May 28, 2012

1.6.7 MAC Filter

MAC filter

MAC addresses are uniquely assigned to each network adapter. Every wireless network adapter has a MAC Address burnt into it.

When a wireless network adapter attempts to access the network, the access point (or router) checks the devices’ MAC address. Using MAC address filtering on a network allows the administrator to permit (or deny) network access to specific network adapter devices. If the MAC address doesn't match what's on the list, no connection is possible.

This security isn't perfect. MAC Address filtering is often referred to as Security through obscurity because while giving some additional protection, MAC filtering can be circumvented by a determined hacker configuring their client to spoof one of the validated MAC addresses. Using MAC Filtering may lead to a false sense of security.

To set up MAC address filtering, the administrator configures a list of network adapter MAC addresses that will be allowed to join the network. Then, each address is entered into the wireless access point.

Once enabled, whenever the wireless access point receives a request to join with the WLAN, it compares the MAC address of that client against the administrator's list. Clients on the list authenticate as normal; clients not on the list are denied any access to the WLAN.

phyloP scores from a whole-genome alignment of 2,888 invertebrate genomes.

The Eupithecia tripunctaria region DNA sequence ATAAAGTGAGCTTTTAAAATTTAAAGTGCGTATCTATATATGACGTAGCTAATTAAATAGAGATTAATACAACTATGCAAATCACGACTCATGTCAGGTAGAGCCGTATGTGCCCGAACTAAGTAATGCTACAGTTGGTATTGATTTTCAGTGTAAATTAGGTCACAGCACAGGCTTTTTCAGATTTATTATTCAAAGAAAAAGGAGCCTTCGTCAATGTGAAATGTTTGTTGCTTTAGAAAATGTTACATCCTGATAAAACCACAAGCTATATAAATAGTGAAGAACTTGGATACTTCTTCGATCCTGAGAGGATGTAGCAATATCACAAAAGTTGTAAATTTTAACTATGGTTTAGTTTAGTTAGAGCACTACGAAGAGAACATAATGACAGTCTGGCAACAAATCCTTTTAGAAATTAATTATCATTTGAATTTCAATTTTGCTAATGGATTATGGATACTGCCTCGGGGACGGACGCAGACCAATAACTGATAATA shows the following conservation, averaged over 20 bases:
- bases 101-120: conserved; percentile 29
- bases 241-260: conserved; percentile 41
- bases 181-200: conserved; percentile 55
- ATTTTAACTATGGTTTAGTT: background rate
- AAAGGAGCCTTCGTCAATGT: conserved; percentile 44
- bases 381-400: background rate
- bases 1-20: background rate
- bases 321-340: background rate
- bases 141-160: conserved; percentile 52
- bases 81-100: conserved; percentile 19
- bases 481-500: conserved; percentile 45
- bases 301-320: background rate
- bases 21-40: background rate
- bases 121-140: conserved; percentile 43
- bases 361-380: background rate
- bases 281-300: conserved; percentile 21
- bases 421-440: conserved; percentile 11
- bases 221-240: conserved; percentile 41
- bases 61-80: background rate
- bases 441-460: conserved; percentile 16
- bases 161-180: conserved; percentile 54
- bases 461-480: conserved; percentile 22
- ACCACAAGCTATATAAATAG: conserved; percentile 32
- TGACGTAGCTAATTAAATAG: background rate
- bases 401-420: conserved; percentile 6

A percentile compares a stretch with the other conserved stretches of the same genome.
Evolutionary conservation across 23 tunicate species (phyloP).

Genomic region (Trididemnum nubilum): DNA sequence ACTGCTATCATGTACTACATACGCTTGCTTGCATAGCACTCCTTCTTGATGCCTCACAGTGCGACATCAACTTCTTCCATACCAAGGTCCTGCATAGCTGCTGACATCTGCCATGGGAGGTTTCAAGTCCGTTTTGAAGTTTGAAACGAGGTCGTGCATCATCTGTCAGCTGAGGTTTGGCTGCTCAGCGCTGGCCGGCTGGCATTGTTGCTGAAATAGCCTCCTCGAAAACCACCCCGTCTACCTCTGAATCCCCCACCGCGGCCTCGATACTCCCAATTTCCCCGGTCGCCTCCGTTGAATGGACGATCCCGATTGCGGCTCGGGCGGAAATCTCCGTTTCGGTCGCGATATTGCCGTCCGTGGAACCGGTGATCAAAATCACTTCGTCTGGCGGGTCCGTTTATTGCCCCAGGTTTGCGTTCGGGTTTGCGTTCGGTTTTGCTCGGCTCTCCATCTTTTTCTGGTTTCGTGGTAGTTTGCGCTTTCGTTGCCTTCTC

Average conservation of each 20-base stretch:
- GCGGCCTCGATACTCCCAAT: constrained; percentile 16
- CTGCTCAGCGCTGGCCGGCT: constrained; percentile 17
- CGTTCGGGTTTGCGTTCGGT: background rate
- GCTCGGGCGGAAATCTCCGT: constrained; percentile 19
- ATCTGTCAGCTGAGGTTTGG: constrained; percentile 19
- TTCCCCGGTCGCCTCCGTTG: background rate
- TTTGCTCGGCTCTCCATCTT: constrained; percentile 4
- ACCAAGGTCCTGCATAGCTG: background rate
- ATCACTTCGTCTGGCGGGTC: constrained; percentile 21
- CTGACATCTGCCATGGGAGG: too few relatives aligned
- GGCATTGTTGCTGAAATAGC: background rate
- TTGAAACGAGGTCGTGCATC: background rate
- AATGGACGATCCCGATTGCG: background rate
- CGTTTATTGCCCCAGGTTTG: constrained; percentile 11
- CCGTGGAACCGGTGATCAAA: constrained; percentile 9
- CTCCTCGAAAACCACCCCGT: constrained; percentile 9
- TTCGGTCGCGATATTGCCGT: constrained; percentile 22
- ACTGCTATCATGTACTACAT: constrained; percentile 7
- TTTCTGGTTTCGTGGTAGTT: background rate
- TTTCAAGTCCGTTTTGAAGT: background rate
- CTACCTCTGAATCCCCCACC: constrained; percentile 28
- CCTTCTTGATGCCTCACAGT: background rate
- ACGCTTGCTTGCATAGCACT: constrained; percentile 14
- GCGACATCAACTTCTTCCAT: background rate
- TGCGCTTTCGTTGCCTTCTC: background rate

MAC addresses are sent in the clear as required by the 802.11 specification. As a result, in wireless LANs that use MAC address filtering, a network attacker might be able to subvert the MAC filtering (or authentication) process by spoofing a valid MAC address.

MAC address filtering is not bulletproof, however used as an additional layer of defense, it can improve the overall wireless network security profile.


References:
  • http://en.wikipedia.org/wiki/MAC_filtering
  • http://compnetworking.about.com/cs/wirelessproducts/qt/macaddress.htm
  • http://www.cisco.com/en/US/prod/collateral/wireless/ps5678/ps430/ps4076/prod_white_paper09186a00800b469f_ps4570_Products_White_Paper.html

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